Saturday, 7 August 2010

Localisation, translations and more

The globalisation of the net has actually increased the need for clear, informed translations as each local market and country tries to market globally. Don't assume that just because your company works only in English (and UK English at that), that you won't need to widen your perspectives for some clients in the near future. Web site localisation means translating the site into other languages to appeal better to people speaking those languages – including US English.

We only address the issues in our book in passing as localisation is too big a subject to address by itself. We can only raise awareness and suggest you ask the questions to find out the breadth and depth of what is needed. We investigate the clients' need under the scoping questionnaire at the beginning of a project, and then later guide you in the care needed in trying to cross cultures with communication especially with marketing and branding of products – some words, colours and humour do not transcend some languages and cultures well.

What services can a specialist translation company offer? Is it worth subcontracting a need for localisation? Yes, it is. This is a specialist area needing experienced people to do a quality job. The type of information in the site can increase the specialist need. For example, legal terms, medical or pharmaceutical terms, colloquial style, engineering/manufacturing bias and so on all demand more than a general native or near native speaker of the target language.

Sometimes the result of a mistranslation can be hilariously confusing. When Concorde was being developed, a promotional video was produced and one version was in Arabic. The story goes that during the voiceover session the speaker looked through the script and asked "What are water goats?" This turned out to be hydraulic rams (in the landing gear), although water goats does have a nice feel to it.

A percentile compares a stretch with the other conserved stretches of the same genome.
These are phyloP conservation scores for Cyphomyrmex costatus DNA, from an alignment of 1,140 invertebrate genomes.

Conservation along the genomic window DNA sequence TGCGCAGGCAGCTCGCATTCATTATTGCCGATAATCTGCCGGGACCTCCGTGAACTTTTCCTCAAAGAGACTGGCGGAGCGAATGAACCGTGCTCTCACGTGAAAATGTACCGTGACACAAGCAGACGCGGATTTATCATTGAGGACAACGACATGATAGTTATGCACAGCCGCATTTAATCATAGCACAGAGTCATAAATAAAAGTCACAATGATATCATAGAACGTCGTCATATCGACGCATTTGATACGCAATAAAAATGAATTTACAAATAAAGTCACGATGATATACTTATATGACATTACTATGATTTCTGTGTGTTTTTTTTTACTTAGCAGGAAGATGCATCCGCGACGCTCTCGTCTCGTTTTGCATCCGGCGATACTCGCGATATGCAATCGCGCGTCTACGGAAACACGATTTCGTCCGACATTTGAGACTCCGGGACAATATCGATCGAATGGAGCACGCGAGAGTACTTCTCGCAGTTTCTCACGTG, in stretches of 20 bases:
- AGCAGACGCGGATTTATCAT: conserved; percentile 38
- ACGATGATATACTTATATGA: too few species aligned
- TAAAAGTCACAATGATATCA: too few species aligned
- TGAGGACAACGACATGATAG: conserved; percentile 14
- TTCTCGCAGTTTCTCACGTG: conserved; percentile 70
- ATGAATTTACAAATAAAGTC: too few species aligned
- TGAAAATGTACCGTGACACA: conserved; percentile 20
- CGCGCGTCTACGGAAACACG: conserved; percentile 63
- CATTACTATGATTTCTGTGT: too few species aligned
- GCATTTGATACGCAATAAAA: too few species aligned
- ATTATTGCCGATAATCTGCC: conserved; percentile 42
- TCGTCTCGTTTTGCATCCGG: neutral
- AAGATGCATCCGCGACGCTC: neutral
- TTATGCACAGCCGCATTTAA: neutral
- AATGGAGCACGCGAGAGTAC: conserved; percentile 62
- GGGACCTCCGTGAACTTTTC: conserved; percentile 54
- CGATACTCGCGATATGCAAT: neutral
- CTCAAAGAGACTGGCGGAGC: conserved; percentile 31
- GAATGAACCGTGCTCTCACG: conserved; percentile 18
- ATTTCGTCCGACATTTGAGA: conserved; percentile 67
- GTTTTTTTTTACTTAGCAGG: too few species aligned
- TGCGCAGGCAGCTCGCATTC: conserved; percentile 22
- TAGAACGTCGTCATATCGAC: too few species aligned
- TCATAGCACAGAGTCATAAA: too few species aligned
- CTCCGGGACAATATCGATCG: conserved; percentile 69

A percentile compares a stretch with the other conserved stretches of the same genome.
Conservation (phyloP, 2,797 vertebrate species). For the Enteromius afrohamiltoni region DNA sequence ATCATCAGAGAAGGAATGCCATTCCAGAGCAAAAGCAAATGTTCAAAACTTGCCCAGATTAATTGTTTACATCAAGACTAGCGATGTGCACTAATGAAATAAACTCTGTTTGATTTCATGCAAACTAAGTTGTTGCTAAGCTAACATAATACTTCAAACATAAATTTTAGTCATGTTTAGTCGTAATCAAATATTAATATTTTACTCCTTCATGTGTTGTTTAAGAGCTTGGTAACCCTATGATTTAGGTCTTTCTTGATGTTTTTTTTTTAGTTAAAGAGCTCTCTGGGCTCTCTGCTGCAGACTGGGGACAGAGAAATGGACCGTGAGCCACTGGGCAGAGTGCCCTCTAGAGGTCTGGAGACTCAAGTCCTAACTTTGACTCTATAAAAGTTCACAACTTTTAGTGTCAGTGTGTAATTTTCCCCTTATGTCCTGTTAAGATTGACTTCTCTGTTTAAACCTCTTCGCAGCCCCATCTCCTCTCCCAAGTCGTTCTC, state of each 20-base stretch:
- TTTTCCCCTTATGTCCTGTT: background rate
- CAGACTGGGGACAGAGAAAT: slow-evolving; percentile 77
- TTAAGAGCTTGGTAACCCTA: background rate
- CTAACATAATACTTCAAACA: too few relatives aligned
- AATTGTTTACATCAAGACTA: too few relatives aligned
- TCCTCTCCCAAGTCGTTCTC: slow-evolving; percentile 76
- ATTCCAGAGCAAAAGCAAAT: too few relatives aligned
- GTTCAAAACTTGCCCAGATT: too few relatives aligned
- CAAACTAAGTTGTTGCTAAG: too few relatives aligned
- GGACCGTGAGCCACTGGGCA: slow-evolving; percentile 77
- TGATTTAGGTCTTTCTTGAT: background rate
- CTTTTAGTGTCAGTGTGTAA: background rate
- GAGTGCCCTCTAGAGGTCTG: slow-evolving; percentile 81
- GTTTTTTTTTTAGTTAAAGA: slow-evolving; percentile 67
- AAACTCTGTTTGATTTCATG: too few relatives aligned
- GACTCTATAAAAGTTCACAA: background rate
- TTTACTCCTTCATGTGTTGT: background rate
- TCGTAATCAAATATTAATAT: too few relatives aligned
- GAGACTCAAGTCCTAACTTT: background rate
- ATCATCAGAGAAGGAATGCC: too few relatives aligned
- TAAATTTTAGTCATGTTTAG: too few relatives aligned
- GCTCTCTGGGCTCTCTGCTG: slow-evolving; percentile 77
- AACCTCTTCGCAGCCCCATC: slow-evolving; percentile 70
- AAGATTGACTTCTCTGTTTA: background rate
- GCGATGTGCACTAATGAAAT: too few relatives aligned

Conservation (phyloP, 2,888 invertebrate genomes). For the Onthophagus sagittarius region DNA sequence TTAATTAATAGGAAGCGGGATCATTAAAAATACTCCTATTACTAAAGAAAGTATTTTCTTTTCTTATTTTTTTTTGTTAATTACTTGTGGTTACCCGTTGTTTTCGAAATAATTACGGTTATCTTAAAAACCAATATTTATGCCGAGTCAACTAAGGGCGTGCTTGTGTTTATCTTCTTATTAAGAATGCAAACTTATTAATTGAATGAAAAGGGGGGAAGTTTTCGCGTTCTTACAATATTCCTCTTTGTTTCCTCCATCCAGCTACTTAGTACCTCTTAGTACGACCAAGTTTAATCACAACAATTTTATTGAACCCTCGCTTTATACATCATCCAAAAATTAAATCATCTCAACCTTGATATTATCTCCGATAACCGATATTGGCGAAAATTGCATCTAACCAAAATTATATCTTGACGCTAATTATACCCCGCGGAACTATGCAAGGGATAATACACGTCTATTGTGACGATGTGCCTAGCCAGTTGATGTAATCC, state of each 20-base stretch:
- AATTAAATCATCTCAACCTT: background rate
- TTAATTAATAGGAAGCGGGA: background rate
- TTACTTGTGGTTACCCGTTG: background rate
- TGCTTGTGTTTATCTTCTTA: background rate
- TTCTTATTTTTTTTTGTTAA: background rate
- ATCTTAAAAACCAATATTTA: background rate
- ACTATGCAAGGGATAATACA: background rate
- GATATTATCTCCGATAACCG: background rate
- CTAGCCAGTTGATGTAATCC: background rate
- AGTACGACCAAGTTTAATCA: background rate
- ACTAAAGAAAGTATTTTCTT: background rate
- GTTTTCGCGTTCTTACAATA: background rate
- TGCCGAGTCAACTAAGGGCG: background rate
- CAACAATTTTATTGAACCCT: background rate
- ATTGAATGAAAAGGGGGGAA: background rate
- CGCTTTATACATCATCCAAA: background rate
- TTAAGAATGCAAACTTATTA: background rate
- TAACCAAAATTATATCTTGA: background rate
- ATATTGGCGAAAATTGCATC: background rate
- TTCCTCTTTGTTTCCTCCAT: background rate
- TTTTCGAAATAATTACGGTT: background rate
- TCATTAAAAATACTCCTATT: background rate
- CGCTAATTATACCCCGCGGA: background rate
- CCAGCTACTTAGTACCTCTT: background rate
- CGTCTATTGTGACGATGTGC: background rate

A good way to get more aware of the traps in this translation area is to look at a few online translation sites, how they price the different services they offer, how they delineate between the need for the use of highly paid people and the use of facilitators for a quick understanding. It isn't just what information you want to get across, it can also be how well it needs to be put across! In our project management process, we would see this as offering different costings for different levels of quality and allowing the client to decide how much they need an option for which cost. Of course, just as with all the other decisions about your project, you'd need to recognise the client expects translated sites and then probe to see what they want these sites to achieve.

Translating services have increased in complexity, price structure, and sophistication in the last few years. We know, yet another area to keep an eye on in such a complex project management maze as interactive media projects! Worth fifteen minutes, surely.

Browse the following to get a feel for what's on offer and how much it might cost (just for information; we have no experience of or connection with these companies):
There are even specialist software tools for Localisation - of course! SDL offer a few tools for the specialists, and a review of translation software tools 2010 is here:

Check that you are raising the issue of Localisation of digital information at the initial stages with your clients.

1 comment:

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